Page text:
There are some amazing apartment blocks along the river which have sprung up in the last 10 years or so - they must have amazing views and hopefully some pretty good insulation from the train noise which happens mostly at nights and early mornings.
More and more large motor yachts appeared under tow going to the Palm Beach Boat Show - Logica appeared again but this time being towed backwards. We dinghied up the New River on our last afternoon to see what was up there and we were astonished at how narrow it is with some huge yards working on megayachts which is where the towboats must fetch and take them to.
On Friday 18 we got up early to get through the 2 lifting bridges just downstream of us before the 0730 commuter shutdown and pulled onto the Lauderdale Marine Fuel Dock to top up our diesel tank as we knew we would be motoring today.
The elegant 55foot clearance SE 17th Street Causeway Bridge opened for us alone at 0730 and we said goodbye to Fort Lauderdale for the time being and motored out into the very flat Atlantic Ocean heading south.
Our first idea was to anchor on the west side of Key Biscayne but as it was a very warm day we pushed on and cut through into the inside of Key Largo and anchored in the lake like conditions for a cooling swim.
Next morning we didn't realise how much wind had picked up on the oceanside until we cut back through and as we are limited from here south as to where we can now cut through onto the inside of the Keys we beat into some pretty windy but not too bumpy conditions until the wind finally died and we motorsailed into a spot called Long Key Bight. But bite our anchor would not do and at nearly 7pm we had to anchor twice to cut through the dense grass below to get a hold. Good job we persevered as during the night a squall blew up to 25 knots for a good hour but we held fast.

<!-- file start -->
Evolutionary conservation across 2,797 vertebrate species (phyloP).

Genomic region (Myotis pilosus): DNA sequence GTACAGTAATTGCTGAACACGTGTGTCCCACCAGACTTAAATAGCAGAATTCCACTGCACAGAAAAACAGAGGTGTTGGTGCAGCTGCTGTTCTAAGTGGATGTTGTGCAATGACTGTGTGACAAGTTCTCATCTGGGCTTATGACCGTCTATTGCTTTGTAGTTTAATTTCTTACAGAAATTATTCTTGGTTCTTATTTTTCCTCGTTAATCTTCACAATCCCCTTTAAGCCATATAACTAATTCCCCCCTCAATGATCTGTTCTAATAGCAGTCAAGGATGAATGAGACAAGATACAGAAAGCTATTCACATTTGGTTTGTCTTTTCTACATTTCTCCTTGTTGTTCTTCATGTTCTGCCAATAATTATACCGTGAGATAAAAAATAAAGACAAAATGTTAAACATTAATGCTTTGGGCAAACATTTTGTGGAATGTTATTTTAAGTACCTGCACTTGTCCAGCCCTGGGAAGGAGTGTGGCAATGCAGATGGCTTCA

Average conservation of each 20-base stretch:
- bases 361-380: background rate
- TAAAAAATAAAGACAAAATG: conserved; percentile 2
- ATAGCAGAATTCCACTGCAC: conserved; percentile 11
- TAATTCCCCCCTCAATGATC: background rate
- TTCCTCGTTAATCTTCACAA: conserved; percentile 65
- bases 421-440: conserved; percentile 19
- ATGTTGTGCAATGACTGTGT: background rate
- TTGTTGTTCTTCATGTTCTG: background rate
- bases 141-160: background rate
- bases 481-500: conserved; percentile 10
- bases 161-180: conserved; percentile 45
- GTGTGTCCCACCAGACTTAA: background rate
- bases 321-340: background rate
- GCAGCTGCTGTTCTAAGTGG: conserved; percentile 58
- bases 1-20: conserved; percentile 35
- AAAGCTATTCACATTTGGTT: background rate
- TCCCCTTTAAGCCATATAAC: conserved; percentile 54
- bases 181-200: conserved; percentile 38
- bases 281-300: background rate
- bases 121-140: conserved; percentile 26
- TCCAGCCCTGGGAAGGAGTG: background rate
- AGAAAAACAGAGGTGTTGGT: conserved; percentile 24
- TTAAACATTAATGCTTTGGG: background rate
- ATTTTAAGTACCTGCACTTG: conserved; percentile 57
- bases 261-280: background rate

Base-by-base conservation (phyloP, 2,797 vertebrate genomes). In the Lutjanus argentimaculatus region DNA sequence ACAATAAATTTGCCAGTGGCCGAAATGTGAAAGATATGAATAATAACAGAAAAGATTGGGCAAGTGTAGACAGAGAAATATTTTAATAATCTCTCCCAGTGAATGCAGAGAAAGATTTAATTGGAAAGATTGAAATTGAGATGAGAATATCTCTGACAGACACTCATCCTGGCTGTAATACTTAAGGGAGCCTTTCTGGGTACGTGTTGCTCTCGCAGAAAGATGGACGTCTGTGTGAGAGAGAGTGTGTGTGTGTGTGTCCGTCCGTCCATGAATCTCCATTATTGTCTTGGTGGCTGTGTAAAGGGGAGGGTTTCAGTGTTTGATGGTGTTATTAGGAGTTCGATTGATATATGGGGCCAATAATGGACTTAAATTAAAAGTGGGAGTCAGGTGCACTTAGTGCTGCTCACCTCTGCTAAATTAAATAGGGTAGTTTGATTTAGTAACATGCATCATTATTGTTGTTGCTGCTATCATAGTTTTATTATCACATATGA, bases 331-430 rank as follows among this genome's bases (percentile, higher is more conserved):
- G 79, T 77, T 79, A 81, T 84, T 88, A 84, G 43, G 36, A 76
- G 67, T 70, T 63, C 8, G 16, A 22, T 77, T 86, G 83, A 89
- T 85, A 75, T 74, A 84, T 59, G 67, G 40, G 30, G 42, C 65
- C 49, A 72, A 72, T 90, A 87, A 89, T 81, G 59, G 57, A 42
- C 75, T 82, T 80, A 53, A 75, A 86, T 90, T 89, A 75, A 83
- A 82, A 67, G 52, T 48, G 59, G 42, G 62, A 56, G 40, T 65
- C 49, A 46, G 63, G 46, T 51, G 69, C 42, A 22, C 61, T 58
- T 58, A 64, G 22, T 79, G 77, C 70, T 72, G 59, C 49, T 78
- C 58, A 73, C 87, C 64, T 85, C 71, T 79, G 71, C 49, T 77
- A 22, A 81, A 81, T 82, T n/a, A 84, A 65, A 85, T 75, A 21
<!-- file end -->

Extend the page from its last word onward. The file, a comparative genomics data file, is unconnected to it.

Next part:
The following day we got going earlier and as conditions outside were bumpy and on the nose we decided to cut under the 65 foot clearance Channel 5 bridge and run the Intracoastal Waterway marked channel which although just as windy had flat seas. We managed a little sail on one section and at lunchtime on Sunday with darkening skies we pulled under the Moser Channel bridge and into the harbour area of Marathon.
The anchorage area was packed and we managed to shoehorn ourselves into a spot on the edge of the channel. Our boat was covered in salt from the day before and we hoped the dark stormy skies would bring rain, waiting patiently with brushes and mops but when it finally came we were tucked up in bed. It has however cleaned us down nicely.
Marathon is not the most appealing of places to visit by boat, we went to see the harbour master but were told that we needed photo id and to bring in our boat registration if we wanted a dinghy dock pass $22 per day - which enabled us to use the facilities ashore and park the dinghy. It is an almost 15 minute dinghy ride to the dock so we decided we wouldn't bother as we are hoping to leave tomorrow so opted to take the dinghy to a marina opposite, have lunch and use their dinghy dock to get to the supermarket to top up supplies.
There are a lot of boats in the anchorage just left here, despite the regulations forbidding it and this morning with 25 knots of wind from the north fortunately we were at the front of the anchorage so any problems were all behind us! The temperature has plummeted as forecast and I am sitting inside to keep out of the cool wind filing this blog.
Plan to pull out tomorrow, top up the diesel again and anchor off one of the smaller Keys north of the Moser Bridge Channel ready to leave Wednesday for our 22 hour sail up to Fort Myers Beach where we have booked a marina for a couple of nights.